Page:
Inflammatory effect of Bothropstoxin-I from the Bothrops jararacussu venom mediated by NLRP3 inflammasome involves ATP and P2X7 receptor
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Muscle tissue damage is one of the local effects described in bothropic envenomations. Bothropstoxin-I (BthTX-I), from B. jararacussu venom, is a K49-phospholipase A2 that induces a massive muscle tissue injury, and, consequently, local inflammatory reaction. The NLRP3 inflammasome is a sensor that triggers inflammation by activating caspase 1 and releasing IL-1b and/or inducing pyroptotic cell death in response to tissue damage. We, therefore, aimed to address activation of NLRP3 inflammasome by BthTX-I-associated injury and the mechanism involved in this process. Intramuscular injection of BthTX-I results in infiltration of neutrophils and macrophages in gastrocnemius muscle, which is reduced in NLRP3- and Caspase-1-deficient mice. The in vitro IL-1β production induced by BthTX-I- inperitoneal macrophages requires caspase 1/11, ASC and NLRP3 and is dependent of ATP-induced K+ efflux and P2X7R. BthTX-I induces a dramatic release of ATP from C2C12 myotubes, therefore representing the major mechanism for P2X7R-dependent inflammasome activation in macrophages. A similar result was obtained when human monocyte-derived macrophages were treated with BthTX-I. These findings demonstrated the inflammatory effect of BthTX-I on muscle tissue, pointing out a role for the ATP released by damaged cells for the NLRP3 activation on macrophages, contributing to the understanding of the microenvironment of the tissue damage of the Bothrops envenomation.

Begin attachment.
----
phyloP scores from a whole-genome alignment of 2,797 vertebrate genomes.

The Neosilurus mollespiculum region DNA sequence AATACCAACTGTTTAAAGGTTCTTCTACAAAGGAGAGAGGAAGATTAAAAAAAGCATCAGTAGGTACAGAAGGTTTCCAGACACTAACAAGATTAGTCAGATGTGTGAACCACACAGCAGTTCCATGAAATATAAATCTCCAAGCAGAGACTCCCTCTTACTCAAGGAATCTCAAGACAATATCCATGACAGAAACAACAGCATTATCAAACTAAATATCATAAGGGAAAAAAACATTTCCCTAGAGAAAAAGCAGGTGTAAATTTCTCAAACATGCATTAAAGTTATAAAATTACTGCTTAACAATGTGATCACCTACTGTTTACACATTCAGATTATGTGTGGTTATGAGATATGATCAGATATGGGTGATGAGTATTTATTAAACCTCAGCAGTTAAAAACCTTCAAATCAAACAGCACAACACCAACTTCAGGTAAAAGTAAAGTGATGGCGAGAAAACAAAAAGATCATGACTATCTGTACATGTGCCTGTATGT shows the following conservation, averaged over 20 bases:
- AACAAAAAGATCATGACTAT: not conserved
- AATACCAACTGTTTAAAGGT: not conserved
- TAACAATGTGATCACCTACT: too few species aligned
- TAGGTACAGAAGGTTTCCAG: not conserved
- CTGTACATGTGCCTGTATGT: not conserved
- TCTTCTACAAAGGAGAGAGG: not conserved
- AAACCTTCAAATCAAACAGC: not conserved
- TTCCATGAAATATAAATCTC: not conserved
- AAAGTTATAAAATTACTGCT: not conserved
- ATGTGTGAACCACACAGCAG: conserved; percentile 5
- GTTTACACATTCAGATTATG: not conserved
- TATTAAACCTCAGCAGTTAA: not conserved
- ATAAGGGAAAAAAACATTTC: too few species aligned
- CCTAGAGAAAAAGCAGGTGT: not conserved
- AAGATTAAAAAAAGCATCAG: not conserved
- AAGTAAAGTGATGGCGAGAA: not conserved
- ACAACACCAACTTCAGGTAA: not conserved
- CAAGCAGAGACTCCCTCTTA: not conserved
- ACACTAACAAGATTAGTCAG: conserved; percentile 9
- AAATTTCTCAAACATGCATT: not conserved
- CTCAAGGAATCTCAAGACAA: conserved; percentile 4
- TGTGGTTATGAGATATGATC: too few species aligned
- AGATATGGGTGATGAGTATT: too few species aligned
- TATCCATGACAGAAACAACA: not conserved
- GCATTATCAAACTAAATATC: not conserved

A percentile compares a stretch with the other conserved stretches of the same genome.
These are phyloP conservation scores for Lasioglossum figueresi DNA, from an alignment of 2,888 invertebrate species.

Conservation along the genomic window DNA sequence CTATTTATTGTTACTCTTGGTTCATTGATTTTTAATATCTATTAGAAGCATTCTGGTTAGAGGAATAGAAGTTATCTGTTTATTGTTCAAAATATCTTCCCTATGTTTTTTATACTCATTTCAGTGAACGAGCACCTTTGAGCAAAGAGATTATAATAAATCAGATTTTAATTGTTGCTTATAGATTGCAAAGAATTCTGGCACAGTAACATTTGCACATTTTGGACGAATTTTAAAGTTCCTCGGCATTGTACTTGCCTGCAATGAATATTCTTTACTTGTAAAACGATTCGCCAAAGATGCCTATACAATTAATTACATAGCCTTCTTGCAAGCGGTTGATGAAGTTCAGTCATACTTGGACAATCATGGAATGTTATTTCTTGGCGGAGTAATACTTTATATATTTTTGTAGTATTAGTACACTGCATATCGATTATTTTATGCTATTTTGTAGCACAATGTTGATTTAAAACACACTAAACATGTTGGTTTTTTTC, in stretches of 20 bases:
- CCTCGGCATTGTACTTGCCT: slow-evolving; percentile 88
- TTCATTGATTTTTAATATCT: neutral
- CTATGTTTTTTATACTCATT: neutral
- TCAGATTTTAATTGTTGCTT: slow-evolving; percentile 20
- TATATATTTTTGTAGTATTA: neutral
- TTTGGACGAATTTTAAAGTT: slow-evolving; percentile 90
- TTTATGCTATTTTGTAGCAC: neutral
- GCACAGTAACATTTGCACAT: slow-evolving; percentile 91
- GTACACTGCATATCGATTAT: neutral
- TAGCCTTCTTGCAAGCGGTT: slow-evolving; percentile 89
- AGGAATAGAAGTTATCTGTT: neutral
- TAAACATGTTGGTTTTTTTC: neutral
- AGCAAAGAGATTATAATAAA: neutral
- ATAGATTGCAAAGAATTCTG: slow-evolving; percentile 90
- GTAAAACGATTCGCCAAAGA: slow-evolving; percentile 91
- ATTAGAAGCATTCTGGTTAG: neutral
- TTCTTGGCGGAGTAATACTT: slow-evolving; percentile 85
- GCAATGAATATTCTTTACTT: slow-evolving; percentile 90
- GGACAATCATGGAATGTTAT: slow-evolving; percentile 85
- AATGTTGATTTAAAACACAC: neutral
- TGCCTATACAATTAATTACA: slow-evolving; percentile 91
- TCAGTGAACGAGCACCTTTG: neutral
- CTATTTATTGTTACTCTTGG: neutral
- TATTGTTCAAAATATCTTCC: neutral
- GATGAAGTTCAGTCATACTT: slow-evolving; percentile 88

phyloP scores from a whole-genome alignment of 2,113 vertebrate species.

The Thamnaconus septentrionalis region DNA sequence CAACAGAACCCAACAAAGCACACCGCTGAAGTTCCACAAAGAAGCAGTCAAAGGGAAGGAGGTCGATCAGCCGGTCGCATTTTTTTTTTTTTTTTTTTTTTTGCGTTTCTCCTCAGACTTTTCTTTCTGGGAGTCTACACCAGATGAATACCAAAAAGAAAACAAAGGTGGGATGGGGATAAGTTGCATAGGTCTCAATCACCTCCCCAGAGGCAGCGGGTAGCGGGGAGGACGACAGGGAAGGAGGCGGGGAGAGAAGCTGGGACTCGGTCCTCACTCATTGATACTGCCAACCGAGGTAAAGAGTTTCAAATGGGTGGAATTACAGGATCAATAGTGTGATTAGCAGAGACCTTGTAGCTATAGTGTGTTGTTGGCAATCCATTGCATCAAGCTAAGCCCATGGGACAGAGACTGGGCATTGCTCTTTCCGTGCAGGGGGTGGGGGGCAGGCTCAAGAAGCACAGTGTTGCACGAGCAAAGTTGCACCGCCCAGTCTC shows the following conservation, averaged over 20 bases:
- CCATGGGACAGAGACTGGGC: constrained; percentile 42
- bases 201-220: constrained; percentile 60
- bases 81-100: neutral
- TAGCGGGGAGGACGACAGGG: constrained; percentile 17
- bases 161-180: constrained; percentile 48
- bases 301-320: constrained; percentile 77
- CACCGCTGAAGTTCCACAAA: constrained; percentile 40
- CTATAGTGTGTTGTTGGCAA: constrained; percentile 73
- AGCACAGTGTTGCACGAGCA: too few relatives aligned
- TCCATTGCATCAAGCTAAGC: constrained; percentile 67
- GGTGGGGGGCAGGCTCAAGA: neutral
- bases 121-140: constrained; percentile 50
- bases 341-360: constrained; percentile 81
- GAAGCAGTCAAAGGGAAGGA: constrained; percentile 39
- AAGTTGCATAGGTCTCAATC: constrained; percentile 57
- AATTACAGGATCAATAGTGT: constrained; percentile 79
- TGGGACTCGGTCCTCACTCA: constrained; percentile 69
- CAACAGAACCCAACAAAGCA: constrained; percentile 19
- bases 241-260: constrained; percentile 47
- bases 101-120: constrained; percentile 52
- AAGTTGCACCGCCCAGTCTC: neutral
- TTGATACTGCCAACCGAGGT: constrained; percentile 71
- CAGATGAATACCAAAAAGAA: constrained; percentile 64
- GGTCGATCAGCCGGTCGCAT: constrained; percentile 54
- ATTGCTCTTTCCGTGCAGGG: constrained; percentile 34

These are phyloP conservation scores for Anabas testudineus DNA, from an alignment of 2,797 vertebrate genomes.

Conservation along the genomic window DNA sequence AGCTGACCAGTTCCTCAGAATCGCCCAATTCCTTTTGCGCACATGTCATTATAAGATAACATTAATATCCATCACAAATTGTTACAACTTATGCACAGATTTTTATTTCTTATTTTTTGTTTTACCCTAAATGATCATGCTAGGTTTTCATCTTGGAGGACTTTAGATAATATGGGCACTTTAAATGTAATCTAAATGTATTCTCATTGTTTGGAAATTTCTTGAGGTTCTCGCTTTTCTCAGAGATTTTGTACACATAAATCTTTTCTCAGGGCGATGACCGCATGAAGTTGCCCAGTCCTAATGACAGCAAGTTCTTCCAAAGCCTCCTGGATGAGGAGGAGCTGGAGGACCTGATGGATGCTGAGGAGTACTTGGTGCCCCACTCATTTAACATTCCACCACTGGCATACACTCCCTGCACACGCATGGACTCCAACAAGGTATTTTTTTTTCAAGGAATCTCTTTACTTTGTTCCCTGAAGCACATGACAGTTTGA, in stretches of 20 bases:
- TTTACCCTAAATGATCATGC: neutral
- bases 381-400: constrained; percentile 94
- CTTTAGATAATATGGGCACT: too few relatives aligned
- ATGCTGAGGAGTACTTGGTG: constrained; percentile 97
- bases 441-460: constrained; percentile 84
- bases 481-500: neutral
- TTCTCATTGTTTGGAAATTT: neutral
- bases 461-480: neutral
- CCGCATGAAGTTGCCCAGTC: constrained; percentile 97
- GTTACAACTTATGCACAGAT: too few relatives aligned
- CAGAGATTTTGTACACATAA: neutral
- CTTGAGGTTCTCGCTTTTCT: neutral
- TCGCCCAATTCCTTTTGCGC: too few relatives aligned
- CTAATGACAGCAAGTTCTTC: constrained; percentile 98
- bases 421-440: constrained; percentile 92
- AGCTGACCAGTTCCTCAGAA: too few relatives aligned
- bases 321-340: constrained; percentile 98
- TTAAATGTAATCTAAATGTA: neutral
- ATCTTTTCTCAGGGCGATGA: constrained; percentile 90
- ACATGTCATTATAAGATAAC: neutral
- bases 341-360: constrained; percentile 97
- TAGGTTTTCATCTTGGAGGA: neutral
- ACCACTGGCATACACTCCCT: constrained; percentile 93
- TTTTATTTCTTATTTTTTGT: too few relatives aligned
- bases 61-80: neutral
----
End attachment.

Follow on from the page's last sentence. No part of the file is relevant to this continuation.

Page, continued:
Silva PAR, Lima DS, Luiz JPM, Câmara NOS, Filho JCFA, Pontillo A, et al. Inflammatory effect of Bothropstoxin-I from the Bothrops jararacussu venom mediated by NLRP3 inflammasome involves ATP and P2X7 receptor. Clin Sci (Lond). 2021 Fev;135(5):687–701. doi:10.1042/CS20201419.
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